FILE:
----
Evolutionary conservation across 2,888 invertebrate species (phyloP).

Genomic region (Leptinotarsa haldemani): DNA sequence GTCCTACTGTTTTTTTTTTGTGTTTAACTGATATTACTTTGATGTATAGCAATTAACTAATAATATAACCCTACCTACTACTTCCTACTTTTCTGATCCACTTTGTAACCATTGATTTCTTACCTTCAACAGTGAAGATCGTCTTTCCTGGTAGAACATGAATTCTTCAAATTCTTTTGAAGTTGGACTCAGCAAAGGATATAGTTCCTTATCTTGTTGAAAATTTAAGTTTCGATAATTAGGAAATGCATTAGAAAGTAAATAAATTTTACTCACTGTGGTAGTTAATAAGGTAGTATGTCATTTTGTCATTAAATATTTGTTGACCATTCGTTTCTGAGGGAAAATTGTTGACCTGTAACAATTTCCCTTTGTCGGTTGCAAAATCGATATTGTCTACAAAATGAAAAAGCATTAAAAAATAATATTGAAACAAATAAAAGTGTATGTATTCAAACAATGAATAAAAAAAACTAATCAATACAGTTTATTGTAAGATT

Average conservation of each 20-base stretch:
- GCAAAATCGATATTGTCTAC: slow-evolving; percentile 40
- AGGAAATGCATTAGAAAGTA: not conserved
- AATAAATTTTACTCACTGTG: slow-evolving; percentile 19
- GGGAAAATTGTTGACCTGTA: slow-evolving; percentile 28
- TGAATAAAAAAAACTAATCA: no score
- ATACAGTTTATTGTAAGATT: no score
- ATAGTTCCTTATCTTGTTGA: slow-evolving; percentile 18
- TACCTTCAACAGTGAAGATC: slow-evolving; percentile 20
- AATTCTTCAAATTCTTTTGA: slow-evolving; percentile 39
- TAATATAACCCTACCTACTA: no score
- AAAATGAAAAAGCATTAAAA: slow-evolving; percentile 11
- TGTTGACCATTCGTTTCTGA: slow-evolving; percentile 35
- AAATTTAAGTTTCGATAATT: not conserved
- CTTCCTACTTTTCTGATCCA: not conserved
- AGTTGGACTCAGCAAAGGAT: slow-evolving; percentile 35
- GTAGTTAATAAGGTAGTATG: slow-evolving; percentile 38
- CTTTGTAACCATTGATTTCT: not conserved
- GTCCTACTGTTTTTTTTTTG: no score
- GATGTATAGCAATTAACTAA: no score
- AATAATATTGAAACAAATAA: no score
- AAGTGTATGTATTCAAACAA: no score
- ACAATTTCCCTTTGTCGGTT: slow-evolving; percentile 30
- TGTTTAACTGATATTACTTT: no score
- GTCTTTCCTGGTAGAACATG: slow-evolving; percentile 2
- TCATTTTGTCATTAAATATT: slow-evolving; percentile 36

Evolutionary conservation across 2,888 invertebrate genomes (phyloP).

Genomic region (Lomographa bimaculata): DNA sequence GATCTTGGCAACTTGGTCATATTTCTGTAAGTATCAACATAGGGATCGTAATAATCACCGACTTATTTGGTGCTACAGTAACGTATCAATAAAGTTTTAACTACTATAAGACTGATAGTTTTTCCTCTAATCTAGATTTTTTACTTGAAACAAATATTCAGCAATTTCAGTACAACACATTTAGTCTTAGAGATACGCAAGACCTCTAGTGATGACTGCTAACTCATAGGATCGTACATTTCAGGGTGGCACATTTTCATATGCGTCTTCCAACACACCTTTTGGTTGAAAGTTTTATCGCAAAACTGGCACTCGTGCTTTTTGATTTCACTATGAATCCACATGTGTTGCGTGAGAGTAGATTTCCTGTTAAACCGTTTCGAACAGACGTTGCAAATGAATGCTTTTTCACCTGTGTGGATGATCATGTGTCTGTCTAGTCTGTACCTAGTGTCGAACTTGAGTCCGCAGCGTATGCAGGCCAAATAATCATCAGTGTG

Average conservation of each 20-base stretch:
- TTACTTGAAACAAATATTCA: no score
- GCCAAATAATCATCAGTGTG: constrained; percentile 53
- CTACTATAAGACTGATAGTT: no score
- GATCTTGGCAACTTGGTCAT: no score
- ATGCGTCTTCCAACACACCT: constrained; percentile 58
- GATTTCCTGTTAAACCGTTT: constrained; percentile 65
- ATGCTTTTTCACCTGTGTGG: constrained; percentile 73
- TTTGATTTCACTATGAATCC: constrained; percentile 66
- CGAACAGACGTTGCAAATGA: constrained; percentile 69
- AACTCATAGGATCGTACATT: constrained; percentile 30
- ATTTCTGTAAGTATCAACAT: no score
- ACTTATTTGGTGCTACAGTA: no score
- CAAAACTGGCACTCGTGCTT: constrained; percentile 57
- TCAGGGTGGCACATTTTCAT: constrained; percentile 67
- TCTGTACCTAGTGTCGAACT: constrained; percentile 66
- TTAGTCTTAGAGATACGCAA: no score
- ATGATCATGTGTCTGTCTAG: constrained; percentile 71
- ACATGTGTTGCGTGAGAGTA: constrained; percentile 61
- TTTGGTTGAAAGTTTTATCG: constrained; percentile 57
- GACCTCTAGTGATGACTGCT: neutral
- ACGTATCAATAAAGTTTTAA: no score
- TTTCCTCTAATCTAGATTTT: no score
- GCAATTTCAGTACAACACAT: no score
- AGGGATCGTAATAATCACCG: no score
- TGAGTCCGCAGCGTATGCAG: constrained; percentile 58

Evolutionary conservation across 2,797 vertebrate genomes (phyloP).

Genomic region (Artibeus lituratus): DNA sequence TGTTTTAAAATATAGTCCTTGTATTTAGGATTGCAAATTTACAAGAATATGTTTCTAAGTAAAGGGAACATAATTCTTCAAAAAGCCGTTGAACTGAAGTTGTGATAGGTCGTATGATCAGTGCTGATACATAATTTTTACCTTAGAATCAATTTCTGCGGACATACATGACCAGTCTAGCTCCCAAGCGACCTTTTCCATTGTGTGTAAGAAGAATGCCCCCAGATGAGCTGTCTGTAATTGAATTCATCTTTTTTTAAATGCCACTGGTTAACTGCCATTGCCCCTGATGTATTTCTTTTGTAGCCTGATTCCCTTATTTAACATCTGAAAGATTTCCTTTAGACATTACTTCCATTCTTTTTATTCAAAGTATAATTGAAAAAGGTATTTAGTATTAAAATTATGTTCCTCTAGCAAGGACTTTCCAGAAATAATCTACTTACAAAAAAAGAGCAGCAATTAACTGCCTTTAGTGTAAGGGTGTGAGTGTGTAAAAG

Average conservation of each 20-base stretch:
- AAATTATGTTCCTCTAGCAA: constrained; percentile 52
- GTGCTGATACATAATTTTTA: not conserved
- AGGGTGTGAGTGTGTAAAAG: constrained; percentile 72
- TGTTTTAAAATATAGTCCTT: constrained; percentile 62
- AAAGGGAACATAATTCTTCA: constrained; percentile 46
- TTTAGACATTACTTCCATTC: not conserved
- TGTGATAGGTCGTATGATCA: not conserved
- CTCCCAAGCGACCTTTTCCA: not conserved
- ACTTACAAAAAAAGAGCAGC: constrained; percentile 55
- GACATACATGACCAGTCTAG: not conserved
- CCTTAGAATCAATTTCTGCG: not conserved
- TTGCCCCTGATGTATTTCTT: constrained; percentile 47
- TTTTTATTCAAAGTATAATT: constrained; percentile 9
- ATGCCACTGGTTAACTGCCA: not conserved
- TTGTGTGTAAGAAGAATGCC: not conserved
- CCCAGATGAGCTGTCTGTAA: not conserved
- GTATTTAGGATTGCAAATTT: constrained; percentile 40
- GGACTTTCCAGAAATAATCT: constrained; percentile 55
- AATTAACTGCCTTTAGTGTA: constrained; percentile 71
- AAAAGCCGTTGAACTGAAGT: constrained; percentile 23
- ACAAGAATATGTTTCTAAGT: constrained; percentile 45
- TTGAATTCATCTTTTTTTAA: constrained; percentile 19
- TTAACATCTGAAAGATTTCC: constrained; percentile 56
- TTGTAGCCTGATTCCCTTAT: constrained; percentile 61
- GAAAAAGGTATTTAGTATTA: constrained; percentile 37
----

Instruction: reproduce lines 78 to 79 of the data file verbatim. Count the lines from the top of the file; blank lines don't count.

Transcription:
- AATTAACTGCCTTTAGTGTA: constrained; percentile 71
- AAAAGCCGTTGAACTGAAGT: constrained; percentile 23